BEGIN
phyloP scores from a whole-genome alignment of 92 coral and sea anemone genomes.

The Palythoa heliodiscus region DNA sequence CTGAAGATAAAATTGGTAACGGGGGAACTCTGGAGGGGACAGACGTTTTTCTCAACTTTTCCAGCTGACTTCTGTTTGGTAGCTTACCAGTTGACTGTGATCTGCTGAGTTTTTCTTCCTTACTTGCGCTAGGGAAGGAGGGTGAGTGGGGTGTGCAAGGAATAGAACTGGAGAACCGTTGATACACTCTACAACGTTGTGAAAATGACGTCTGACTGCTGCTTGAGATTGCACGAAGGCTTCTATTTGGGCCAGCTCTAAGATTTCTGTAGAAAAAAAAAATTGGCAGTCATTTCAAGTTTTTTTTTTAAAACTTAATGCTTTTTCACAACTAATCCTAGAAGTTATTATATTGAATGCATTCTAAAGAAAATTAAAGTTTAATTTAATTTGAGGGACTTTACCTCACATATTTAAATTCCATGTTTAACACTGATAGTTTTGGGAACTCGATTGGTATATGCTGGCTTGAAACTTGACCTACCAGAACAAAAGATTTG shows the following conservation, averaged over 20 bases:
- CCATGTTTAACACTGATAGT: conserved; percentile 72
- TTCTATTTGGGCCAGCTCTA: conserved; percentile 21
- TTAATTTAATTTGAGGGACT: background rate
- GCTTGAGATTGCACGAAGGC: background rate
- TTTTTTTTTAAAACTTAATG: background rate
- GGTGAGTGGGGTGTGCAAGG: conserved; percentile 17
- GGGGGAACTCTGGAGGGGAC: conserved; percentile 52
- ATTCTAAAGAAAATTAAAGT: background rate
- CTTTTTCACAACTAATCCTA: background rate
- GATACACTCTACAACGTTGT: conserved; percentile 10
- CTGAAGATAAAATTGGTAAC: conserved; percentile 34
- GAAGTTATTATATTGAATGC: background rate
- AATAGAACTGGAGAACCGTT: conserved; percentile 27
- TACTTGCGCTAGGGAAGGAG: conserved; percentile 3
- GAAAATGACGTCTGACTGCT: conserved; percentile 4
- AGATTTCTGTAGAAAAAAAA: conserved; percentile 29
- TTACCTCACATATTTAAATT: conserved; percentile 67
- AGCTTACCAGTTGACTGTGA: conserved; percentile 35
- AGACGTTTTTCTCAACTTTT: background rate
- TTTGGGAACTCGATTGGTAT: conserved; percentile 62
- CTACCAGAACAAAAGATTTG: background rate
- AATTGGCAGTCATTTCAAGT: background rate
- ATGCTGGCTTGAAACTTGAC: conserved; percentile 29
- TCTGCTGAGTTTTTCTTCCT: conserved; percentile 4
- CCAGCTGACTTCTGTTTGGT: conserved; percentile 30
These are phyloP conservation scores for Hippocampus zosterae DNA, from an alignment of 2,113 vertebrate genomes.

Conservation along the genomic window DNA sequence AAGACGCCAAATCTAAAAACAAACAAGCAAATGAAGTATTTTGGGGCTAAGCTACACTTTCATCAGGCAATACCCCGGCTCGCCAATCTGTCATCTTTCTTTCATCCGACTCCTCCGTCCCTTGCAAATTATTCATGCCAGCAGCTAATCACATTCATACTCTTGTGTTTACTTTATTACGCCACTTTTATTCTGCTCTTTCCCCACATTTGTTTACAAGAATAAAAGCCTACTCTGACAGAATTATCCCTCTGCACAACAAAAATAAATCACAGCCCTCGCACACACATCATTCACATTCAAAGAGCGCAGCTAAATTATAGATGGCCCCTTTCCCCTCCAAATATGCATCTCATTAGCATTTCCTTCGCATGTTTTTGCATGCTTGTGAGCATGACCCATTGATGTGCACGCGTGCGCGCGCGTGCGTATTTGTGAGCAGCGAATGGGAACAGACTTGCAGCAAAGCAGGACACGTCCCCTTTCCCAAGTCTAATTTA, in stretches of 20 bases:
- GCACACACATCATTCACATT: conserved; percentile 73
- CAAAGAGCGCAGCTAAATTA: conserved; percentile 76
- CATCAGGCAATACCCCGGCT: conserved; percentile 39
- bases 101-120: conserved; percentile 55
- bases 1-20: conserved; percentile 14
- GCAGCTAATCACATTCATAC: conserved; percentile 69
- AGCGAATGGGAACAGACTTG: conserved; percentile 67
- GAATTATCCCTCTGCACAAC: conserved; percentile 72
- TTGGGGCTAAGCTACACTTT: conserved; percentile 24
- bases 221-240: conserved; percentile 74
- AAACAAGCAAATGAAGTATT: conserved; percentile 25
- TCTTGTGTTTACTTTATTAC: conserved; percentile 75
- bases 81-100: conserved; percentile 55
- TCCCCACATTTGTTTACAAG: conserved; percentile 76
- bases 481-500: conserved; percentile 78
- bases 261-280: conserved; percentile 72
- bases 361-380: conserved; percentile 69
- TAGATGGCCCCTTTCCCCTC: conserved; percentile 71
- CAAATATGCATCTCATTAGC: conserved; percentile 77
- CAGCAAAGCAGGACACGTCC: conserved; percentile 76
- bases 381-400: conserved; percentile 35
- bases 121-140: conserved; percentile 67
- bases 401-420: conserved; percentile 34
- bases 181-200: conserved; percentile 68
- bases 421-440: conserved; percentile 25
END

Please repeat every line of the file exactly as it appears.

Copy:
phyloP scores from a whole-genome alignment of 92 coral and sea anemone genomes.

The Palythoa heliodiscus region DNA sequence CTGAAGATAAAATTGGTAACGGGGGAACTCTGGAGGGGACAGACGTTTTTCTCAACTTTTCCAGCTGACTTCTGTTTGGTAGCTTACCAGTTGACTGTGATCTGCTGAGTTTTTCTTCCTTACTTGCGCTAGGGAAGGAGGGTGAGTGGGGTGTGCAAGGAATAGAACTGGAGAACCGTTGATACACTCTACAACGTTGTGAAAATGACGTCTGACTGCTGCTTGAGATTGCACGAAGGCTTCTATTTGGGCCAGCTCTAAGATTTCTGTAGAAAAAAAAAATTGGCAGTCATTTCAAGTTTTTTTTTTAAAACTTAATGCTTTTTCACAACTAATCCTAGAAGTTATTATATTGAATGCATTCTAAAGAAAATTAAAGTTTAATTTAATTTGAGGGACTTTACCTCACATATTTAAATTCCATGTTTAACACTGATAGTTTTGGGAACTCGATTGGTATATGCTGGCTTGAAACTTGACCTACCAGAACAAAAGATTTG shows the following conservation, averaged over 20 bases:
- CCATGTTTAACACTGATAGT: conserved; percentile 72
- TTCTATTTGGGCCAGCTCTA: conserved; percentile 21
- TTAATTTAATTTGAGGGACT: background rate
- GCTTGAGATTGCACGAAGGC: background rate
- TTTTTTTTTAAAACTTAATG: background rate
- GGTGAGTGGGGTGTGCAAGG: conserved; percentile 17
- GGGGGAACTCTGGAGGGGAC: conserved; percentile 52
- ATTCTAAAGAAAATTAAAGT: background rate
- CTTTTTCACAACTAATCCTA: background rate
- GATACACTCTACAACGTTGT: conserved; percentile 10
- CTGAAGATAAAATTGGTAAC: conserved; percentile 34
- GAAGTTATTATATTGAATGC: background rate
- AATAGAACTGGAGAACCGTT: conserved; percentile 27
- TACTTGCGCTAGGGAAGGAG: conserved; percentile 3
- GAAAATGACGTCTGACTGCT: conserved; percentile 4
- AGATTTCTGTAGAAAAAAAA: conserved; percentile 29
- TTACCTCACATATTTAAATT: conserved; percentile 67
- AGCTTACCAGTTGACTGTGA: conserved; percentile 35
- AGACGTTTTTCTCAACTTTT: background rate
- TTTGGGAACTCGATTGGTAT: conserved; percentile 62
- CTACCAGAACAAAAGATTTG: background rate
- AATTGGCAGTCATTTCAAGT: background rate
- ATGCTGGCTTGAAACTTGAC: conserved; percentile 29
- TCTGCTGAGTTTTTCTTCCT: conserved; percentile 4
- CCAGCTGACTTCTGTTTGGT: conserved; percentile 30
These are phyloP conservation scores for Hippocampus zosterae DNA, from an alignment of 2,113 vertebrate genomes.

Conservation along the genomic window DNA sequence AAGACGCCAAATCTAAAAACAAACAAGCAAATGAAGTATTTTGGGGCTAAGCTACACTTTCATCAGGCAATACCCCGGCTCGCCAATCTGTCATCTTTCTTTCATCCGACTCCTCCGTCCCTTGCAAATTATTCATGCCAGCAGCTAATCACATTCATACTCTTGTGTTTACTTTATTACGCCACTTTTATTCTGCTCTTTCCCCACATTTGTTTACAAGAATAAAAGCCTACTCTGACAGAATTATCCCTCTGCACAACAAAAATAAATCACAGCCCTCGCACACACATCATTCACATTCAAAGAGCGCAGCTAAATTATAGATGGCCCCTTTCCCCTCCAAATATGCATCTCATTAGCATTTCCTTCGCATGTTTTTGCATGCTTGTGAGCATGACCCATTGATGTGCACGCGTGCGCGCGCGTGCGTATTTGTGAGCAGCGAATGGGAACAGACTTGCAGCAAAGCAGGACACGTCCCCTTTCCCAAGTCTAATTTA, in stretches of 20 bases:
- GCACACACATCATTCACATT: conserved; percentile 73
- CAAAGAGCGCAGCTAAATTA: conserved; percentile 76
- CATCAGGCAATACCCCGGCT: conserved; percentile 39
- bases 101-120: conserved; percentile 55
- bases 1-20: conserved; percentile 14
- GCAGCTAATCACATTCATAC: conserved; percentile 69
- AGCGAATGGGAACAGACTTG: conserved; percentile 67
- GAATTATCCCTCTGCACAAC: conserved; percentile 72
- TTGGGGCTAAGCTACACTTT: conserved; percentile 24
- bases 221-240: conserved; percentile 74
- AAACAAGCAAATGAAGTATT: conserved; percentile 25
- TCTTGTGTTTACTTTATTAC: conserved; percentile 75
- bases 81-100: conserved; percentile 55
- TCCCCACATTTGTTTACAAG: conserved; percentile 76
- bases 481-500: conserved; percentile 78
- bases 261-280: conserved; percentile 72
- bases 361-380: conserved; percentile 69
- TAGATGGCCCCTTTCCCCTC: conserved; percentile 71
- CAAATATGCATCTCATTAGC: conserved; percentile 77
- CAGCAAAGCAGGACACGTCC: conserved; percentile 76
- bases 381-400: conserved; percentile 35
- bases 121-140: conserved; percentile 67
- bases 401-420: conserved; percentile 34
- bases 181-200: conserved; percentile 68
- bases 421-440: conserved; percentile 25